Market volatility and how to get peace of mind through it all

Dawn Luhning |

The coronavirus or COVID-19 has officially done what the markets absolutely hate. It's created uncertainty and volatility and 'turmoil'. In case you didn't know, markets HATE uncertainty.

Last week the markets suffered one of the worst weeks since the financial meltdown in 2008. Monday was an up day across the board and then the Federal Reserve in the US dropped the rate in a surprise move yesterday and the uncertainty still remains. One thing is for sure. The markets always recover. If you're doing your investments on your own, my biggest piece of advice is try not to panic. There are statistics that show that when clients invest on their own merit and don't stick to a plan, and emotionally react to news or media stories they can lose out on returns by trying to time the market. I have an easier way to ease the pain of market volatility and corrections.

Because interest rates are low, if you invest in GICs, you are not getting the best returns even though your principal is guaranteed. If you're wanting to be in the market and investing in mutual funds, you should be invested within your risk tolerance. When you are, these volatility moves are easier to take or expected. But segregated funds can give you some guarantees AND provide you with participation in the market's returns when the market goes up. If you are 50 and older, mutual funds really shouldn't be your only option in your portfolio when looking ahead to retirement.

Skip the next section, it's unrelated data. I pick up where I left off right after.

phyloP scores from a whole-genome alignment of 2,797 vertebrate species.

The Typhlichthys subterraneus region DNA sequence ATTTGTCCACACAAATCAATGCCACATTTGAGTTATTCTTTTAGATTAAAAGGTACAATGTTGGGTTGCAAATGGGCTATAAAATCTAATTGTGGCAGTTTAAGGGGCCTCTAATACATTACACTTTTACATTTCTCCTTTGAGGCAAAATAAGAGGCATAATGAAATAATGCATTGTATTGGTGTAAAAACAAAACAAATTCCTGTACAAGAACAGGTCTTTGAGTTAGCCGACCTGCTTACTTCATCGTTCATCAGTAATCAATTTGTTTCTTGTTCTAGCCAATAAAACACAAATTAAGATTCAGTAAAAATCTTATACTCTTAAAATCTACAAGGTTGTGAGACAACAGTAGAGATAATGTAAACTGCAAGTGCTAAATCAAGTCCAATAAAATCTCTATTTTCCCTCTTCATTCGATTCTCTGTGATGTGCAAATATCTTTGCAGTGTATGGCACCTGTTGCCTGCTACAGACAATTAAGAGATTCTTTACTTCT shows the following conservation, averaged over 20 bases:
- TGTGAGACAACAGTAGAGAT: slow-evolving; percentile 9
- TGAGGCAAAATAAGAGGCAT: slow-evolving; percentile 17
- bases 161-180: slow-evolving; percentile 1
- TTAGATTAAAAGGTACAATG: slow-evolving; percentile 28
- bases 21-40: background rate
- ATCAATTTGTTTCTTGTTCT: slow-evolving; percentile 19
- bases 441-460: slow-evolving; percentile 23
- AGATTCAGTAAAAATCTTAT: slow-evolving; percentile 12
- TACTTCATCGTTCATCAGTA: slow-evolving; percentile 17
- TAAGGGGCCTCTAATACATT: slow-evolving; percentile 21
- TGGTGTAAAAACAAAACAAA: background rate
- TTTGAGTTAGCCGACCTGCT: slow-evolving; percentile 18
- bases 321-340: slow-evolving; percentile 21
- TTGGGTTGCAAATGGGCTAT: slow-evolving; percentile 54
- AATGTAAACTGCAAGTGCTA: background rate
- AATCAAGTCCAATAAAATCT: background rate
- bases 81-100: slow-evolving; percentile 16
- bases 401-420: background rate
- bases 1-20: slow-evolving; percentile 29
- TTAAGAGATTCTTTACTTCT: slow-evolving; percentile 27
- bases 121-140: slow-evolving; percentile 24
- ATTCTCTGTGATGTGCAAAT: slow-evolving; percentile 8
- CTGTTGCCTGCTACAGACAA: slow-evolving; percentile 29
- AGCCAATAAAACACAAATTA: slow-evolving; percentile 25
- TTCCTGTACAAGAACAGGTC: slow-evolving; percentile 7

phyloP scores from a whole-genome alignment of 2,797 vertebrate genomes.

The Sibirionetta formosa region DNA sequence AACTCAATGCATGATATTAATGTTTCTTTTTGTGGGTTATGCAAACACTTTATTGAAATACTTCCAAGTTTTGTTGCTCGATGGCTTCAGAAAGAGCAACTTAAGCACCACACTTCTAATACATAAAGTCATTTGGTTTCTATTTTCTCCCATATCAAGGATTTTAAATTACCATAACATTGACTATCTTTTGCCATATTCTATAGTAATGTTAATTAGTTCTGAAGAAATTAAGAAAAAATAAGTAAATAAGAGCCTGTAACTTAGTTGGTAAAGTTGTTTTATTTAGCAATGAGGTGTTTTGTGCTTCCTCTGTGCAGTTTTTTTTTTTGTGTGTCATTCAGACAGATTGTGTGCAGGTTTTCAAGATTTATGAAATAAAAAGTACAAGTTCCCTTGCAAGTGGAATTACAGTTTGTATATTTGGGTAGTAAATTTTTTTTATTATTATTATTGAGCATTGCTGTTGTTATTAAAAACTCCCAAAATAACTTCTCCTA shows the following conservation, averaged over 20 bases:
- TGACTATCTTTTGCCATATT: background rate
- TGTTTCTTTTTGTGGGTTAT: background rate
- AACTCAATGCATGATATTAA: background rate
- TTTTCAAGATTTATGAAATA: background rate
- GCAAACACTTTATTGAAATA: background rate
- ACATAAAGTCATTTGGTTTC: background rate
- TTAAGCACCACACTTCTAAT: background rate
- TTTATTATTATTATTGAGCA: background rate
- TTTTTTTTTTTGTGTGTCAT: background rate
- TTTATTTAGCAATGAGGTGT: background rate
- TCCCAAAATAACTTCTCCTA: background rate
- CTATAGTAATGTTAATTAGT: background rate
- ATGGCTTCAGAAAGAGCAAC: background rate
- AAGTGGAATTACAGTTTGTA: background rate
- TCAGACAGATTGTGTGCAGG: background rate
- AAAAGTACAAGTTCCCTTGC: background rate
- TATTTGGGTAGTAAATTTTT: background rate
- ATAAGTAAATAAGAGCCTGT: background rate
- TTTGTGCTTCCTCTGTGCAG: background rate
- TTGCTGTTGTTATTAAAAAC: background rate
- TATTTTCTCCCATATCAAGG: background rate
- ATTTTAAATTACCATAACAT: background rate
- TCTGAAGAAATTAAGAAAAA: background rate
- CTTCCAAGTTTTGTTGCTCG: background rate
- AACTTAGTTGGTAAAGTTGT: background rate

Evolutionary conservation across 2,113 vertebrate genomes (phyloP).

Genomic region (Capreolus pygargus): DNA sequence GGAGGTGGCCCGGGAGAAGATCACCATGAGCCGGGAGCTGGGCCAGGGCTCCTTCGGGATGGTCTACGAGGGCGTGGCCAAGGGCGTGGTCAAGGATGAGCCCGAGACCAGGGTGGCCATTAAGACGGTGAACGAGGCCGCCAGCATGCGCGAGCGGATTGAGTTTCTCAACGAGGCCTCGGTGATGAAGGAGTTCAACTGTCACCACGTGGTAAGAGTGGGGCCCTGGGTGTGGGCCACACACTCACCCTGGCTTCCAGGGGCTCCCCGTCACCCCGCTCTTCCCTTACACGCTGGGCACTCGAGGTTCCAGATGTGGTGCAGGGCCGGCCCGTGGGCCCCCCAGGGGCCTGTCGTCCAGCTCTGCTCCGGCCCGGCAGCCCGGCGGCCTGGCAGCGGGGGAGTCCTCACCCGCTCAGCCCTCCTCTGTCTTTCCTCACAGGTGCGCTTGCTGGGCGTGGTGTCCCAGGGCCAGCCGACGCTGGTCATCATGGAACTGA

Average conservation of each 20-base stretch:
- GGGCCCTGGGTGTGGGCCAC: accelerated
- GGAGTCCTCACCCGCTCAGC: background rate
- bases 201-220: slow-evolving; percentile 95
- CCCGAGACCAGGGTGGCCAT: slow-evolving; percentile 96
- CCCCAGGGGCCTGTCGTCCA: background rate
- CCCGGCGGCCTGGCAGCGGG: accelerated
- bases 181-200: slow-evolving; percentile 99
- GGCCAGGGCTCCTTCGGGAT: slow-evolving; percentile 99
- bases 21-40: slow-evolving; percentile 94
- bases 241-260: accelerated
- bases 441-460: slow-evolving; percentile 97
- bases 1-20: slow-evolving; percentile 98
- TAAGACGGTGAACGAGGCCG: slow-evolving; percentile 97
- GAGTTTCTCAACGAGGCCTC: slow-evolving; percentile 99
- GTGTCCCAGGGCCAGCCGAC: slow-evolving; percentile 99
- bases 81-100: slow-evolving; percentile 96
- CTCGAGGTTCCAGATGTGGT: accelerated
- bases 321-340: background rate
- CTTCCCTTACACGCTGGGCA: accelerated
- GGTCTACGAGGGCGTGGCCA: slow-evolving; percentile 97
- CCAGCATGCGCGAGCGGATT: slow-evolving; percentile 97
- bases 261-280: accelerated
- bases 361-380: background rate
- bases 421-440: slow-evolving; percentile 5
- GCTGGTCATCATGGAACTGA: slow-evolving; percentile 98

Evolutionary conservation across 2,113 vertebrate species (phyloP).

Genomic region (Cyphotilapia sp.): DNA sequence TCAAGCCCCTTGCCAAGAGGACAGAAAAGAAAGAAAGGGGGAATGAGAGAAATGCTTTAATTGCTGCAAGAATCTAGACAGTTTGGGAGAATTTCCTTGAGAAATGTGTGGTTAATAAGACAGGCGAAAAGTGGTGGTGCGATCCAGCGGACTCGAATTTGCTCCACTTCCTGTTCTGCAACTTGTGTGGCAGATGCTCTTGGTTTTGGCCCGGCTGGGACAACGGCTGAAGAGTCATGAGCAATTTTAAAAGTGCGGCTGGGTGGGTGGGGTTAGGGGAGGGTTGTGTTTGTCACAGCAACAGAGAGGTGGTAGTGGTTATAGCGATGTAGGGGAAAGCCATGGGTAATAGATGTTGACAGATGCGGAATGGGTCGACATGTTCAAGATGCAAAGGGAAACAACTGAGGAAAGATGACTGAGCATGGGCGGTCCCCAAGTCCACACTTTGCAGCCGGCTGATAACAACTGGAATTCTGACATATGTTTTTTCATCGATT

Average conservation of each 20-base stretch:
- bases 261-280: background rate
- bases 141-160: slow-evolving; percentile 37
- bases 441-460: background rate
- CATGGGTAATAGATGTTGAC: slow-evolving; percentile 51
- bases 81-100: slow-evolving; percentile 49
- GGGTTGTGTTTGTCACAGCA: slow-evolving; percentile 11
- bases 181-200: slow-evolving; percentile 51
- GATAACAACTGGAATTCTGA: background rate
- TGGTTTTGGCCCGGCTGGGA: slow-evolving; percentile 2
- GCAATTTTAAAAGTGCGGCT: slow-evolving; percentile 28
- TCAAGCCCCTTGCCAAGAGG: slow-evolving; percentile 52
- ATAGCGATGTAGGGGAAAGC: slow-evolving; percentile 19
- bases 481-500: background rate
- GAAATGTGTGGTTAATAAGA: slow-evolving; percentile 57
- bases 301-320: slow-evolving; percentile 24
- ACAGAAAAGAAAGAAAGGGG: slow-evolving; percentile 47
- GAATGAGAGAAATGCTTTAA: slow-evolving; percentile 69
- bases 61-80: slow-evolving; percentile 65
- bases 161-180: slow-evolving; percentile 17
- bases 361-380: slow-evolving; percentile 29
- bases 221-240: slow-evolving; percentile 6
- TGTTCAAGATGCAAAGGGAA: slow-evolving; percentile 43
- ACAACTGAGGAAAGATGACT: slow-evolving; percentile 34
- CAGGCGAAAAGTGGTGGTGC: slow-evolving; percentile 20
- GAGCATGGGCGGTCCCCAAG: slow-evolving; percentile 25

Segregated funds are offered by insurance companies and can provide a buffer against market downturns. When the market goes down, and you have funds in a segregated fund contract, the amount you've put into that contract can be guaranteed at an in the future maturity date, and/or at death. When the market increases, you can participate in that market upturn and some segregated fund contracts lock in market gains which then increase the base or your principal that was put into the contract. It sounds complicated but, the bottom line is that a segregated fund contract should be part of your portfolio when you are looking at retirement and into the future. Markets will always go up and down. If you want to participate with the returns of the market, why not guarantee your investments by using segregated funds?

When you invest in segregated funds, you are also able to designate a beneficiary. This is particularly important if you have non-registered assets, such as a savings account. You are not able to designate beneficiaries on non-registered accounts if you are dealing with a bank. This is particularly important because then your investments can pass to the beneficiaries privately and without delays which could be caused by probate.

All insurance companies offer segregated funds and each company has different terms and guarantees. Here is an example of a client case study with Empire Life. Each situation is different and I can recommend the best solution for YOUR situation.

Don't let market volatility get to you. You can avoid that concern. You should never be worried about your investments and what unknown issue has the markets going crazy. If you haven't thought about segregated funds or know about them, let's talk and determine if they fit your situation.

~ Dawn